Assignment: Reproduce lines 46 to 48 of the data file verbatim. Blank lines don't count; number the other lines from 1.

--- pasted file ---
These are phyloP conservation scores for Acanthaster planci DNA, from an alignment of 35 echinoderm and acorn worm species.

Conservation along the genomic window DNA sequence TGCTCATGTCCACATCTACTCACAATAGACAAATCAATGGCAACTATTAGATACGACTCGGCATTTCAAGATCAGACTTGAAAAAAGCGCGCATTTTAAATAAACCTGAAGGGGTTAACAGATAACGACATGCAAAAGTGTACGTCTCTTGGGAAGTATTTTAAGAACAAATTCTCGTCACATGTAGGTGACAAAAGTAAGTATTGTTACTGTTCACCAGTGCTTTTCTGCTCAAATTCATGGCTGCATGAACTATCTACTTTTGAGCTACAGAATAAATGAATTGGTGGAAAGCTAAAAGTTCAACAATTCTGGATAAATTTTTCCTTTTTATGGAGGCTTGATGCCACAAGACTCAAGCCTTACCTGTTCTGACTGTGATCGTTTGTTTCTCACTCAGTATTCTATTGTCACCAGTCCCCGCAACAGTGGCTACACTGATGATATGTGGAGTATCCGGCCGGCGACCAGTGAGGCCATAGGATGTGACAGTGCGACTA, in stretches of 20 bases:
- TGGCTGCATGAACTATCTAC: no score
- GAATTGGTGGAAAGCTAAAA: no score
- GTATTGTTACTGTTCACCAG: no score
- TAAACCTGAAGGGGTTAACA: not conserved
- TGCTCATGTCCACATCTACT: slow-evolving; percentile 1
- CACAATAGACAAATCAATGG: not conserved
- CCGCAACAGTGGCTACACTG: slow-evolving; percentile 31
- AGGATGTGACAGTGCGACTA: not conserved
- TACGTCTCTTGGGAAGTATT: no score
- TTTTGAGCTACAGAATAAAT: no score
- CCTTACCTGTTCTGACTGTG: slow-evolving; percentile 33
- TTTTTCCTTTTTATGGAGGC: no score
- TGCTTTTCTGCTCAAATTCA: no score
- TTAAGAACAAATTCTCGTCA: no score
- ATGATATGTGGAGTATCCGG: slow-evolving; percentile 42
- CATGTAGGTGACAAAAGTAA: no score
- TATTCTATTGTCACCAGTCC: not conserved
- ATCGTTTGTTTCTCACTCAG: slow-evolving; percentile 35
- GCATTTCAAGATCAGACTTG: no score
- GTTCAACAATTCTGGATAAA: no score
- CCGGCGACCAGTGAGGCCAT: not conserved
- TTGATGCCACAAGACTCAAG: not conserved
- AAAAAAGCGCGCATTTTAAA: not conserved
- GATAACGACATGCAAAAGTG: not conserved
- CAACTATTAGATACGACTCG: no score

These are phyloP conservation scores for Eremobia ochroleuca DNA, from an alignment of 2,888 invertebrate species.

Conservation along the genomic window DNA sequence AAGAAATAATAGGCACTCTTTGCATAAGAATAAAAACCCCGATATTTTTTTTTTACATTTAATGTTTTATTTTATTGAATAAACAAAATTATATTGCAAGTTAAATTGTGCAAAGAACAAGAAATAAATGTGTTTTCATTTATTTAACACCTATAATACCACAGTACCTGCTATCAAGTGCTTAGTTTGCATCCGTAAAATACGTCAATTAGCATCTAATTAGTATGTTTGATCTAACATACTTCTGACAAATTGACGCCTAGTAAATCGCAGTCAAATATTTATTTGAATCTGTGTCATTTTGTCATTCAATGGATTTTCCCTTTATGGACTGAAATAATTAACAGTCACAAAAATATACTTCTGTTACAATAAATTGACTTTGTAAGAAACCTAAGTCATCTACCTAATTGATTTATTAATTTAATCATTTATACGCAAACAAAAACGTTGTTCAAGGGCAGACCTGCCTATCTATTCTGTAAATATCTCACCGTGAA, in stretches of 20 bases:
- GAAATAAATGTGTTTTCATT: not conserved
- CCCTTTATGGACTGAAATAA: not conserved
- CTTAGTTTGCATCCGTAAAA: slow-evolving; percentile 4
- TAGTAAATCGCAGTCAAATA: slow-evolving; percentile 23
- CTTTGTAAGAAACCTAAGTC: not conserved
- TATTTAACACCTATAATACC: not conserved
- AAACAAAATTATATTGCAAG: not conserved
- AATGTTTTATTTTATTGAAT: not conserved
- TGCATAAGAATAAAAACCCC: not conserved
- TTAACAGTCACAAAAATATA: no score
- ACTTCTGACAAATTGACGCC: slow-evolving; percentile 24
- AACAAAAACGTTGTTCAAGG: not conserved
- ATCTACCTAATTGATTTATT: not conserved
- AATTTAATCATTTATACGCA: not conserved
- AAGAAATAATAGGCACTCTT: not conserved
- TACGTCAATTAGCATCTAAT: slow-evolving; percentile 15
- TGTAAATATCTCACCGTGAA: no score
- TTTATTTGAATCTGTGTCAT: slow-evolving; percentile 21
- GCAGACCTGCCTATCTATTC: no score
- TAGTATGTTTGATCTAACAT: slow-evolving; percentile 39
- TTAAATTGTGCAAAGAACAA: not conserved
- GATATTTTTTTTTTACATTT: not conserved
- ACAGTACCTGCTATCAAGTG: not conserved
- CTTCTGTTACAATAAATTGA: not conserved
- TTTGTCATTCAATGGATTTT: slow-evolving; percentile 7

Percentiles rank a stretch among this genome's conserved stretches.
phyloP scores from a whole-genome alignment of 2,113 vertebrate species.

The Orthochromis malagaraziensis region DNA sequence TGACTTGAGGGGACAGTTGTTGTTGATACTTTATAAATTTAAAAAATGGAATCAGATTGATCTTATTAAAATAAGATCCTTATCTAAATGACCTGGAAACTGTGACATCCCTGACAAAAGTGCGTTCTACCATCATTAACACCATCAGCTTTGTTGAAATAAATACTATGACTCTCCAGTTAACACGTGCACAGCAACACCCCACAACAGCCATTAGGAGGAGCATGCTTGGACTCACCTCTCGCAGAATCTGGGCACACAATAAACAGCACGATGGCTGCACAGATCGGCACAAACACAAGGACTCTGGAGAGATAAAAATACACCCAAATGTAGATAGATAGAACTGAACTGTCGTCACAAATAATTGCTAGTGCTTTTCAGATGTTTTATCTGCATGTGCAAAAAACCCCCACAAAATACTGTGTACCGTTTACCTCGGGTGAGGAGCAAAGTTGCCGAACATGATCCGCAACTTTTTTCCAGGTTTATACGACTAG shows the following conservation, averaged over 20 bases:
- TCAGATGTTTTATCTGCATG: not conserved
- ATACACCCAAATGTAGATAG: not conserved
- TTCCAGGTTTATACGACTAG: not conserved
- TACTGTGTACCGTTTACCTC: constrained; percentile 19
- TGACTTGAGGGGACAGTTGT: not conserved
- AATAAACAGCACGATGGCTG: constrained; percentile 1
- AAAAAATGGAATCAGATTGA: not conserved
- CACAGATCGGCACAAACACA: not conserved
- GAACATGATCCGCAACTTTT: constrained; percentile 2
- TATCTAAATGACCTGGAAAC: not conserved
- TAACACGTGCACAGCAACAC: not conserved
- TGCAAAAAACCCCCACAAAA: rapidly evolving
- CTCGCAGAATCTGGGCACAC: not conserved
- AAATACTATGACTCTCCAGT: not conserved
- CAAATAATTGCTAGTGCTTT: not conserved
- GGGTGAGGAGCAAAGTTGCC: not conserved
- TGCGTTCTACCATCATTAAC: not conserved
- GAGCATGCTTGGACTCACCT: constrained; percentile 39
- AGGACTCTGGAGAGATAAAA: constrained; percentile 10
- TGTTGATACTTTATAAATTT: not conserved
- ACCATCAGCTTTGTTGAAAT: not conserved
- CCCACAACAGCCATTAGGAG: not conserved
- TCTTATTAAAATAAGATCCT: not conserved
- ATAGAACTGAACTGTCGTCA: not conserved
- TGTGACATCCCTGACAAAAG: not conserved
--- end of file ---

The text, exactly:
- TGTAAATATCTCACCGTGAA: no score
- TTTATTTGAATCTGTGTCAT: slow-evolving; percentile 21
- GCAGACCTGCCTATCTATTC: no score